Exactly what Larry Ellison, Oracle chairman, will have to say about "Xtreme performance" will be determined in his keynote Wednesday, but no hints were forthcoming in advance.
Databases, however, lend themselves to parallel operations. Multi-core blades and servers have the CPU capacity to execute parallel processing on a scale not previously available on low cost hardware. With new multi-core servers pouring out of IBM, HP, Dell, Sun and Intel, who's to say -- but Oracle has been quick to jump on the possibilities of parallel database processing and is able to provide some tools for it. Attendees may find out Wednesday afternoon when Ellison is scheduled to speak.
Instead of fresh news, Andy Mendelsohn, senior VP of database server technologies, offered a clinic Monday on Oracle 11g best practices.
Oracle's SQL Performance Analyzer can be used to aid an Oracle 10g user in a migration to Oracle 11g, Mendelsohn pointed out. The analyzer can take existing 10g queries and indicate how well they will perform against 11g, where they can be improved, and how to optimize them for maximum performance.
For both Oracle 10g and 11g, the TimesTen in-memory database system from Oracle can serve as performance booster by serving as a front end to Oracle as a back end. In-memory databases load frequently used data or anticipate needed data sets from queries and loading it into server memory, speeding response times by avoiding trips to disk.
The first patch set for Oracle 11g is now shipping, Mendelsohn told a crowd of Oracle users at the Moscone Center.
He advised listeners to consult the Maximum Available Architecture document on the Oracle Technology Network to learn the most skilled approaches to working with the database. "People don't understand best practices. We have a document that is updated frequently on OTN call MAA," he said. The document's editors cull best practices from a variety of users, Mendelsohn said.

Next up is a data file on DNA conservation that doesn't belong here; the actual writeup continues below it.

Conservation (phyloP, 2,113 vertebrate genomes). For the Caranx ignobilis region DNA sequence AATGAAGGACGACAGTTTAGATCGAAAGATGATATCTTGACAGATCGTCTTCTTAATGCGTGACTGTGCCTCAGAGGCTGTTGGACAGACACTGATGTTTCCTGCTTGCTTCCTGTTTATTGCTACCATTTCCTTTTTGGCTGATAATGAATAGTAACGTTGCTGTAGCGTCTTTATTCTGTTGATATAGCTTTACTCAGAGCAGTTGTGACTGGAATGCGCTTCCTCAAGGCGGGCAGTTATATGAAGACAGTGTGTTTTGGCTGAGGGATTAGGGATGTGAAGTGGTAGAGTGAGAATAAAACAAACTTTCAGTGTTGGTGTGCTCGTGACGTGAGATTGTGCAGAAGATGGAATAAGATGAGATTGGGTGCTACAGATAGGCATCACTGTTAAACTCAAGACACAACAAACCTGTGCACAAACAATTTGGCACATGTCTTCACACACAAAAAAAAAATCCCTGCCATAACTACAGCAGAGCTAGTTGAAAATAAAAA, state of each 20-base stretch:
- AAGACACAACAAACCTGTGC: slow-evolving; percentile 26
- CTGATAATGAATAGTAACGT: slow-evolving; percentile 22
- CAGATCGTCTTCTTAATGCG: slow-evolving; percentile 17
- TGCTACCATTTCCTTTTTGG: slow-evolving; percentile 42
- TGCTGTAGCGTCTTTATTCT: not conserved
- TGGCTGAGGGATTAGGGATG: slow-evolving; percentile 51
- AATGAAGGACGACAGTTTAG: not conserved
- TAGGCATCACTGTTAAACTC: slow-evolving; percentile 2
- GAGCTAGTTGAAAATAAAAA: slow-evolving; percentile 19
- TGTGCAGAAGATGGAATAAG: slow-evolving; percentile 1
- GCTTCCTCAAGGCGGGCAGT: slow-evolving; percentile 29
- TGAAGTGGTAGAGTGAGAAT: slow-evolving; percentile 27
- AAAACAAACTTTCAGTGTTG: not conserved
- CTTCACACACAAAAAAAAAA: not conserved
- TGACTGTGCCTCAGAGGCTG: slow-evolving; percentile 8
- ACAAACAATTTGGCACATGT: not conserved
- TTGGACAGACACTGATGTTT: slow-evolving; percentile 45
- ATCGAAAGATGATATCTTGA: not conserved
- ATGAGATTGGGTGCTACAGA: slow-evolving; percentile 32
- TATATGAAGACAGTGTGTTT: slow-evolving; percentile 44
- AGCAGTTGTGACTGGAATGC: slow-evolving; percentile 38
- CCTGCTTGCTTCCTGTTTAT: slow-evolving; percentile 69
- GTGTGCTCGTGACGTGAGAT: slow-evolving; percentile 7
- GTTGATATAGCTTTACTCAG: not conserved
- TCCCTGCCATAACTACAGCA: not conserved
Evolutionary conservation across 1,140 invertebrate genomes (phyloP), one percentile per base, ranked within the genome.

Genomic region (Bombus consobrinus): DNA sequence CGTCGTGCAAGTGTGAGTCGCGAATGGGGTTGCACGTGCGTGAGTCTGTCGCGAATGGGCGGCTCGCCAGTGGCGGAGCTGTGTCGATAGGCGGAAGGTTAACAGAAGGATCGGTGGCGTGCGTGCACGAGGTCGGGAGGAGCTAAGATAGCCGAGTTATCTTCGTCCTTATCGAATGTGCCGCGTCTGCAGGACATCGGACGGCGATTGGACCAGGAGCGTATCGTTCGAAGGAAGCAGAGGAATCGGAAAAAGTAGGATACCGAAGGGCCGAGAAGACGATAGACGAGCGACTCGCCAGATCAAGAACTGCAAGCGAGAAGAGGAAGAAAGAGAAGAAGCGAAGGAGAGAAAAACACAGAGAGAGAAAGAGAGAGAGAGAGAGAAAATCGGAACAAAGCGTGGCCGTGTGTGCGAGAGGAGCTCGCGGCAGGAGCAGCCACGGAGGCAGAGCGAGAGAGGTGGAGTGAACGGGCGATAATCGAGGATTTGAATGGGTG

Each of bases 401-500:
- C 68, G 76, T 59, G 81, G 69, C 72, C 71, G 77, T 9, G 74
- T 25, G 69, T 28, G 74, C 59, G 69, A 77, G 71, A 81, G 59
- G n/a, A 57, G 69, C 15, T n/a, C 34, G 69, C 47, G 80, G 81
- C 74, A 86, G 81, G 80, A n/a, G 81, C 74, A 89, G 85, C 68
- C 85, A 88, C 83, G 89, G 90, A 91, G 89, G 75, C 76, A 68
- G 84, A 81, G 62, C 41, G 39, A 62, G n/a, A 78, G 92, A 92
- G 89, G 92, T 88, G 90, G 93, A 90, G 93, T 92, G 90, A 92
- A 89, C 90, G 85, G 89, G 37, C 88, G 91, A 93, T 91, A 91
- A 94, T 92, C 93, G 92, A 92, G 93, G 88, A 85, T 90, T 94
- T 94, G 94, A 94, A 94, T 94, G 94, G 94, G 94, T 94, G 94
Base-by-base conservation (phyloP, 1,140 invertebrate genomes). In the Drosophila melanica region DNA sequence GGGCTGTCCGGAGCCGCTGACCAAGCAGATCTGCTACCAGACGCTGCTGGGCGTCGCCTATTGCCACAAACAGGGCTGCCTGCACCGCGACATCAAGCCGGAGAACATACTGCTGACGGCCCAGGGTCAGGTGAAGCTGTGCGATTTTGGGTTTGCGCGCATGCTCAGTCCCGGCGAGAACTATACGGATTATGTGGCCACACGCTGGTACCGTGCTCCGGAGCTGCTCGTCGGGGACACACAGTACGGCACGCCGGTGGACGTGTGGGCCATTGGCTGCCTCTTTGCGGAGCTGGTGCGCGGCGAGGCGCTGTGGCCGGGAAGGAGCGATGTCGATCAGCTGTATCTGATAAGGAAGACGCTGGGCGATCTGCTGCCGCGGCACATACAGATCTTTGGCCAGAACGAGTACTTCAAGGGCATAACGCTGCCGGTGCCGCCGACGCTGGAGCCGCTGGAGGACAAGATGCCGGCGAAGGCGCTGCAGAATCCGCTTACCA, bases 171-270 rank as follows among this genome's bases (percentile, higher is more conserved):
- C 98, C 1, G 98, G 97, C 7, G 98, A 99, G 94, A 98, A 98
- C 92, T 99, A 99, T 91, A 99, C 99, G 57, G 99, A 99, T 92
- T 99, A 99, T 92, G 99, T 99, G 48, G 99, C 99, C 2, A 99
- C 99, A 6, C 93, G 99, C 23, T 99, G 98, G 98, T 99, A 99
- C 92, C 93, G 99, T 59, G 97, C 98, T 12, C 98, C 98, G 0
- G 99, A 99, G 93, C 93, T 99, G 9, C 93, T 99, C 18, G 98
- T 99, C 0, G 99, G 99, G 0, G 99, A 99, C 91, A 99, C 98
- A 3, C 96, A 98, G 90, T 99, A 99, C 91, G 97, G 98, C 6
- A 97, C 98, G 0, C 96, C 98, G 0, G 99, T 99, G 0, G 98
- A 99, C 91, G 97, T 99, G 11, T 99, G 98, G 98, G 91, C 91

The MAA is beginning to advise Oracle users on how they can use its automated, encrypted backup feature to do backups in the cloud. An Oracle user can commission a backup to Amazon S3 storage environment over the Internet, avoiding added capital cost and storage management, much as he would initiate a backup over his corporate network. The flow of data to the cloud is secure because of Oracle's encryption, he noted. A large Oracle customer has asked Oracle to customize the feature so that it can use it with a non-Amazon cloud, Mendelsohn said.
In an unrelated session, Thomas Kurian, senior VP of Fusion Middleware, said Oracle will introduce complex event processing into its middleware suite. Complex event processing identifies and monitors software events as if they were discrete transactions. CES can be programmed to watch for sets of software events or periodically query an event stream for exceptions or irregularities that might trigger alarms of possible compliance or security breaches, such as a Barclay's Bank trader undating its accounting system on his trades.
Complex event processing heretofore has been primarily the domain of startups, such as StreamBase Systems and Riverglass.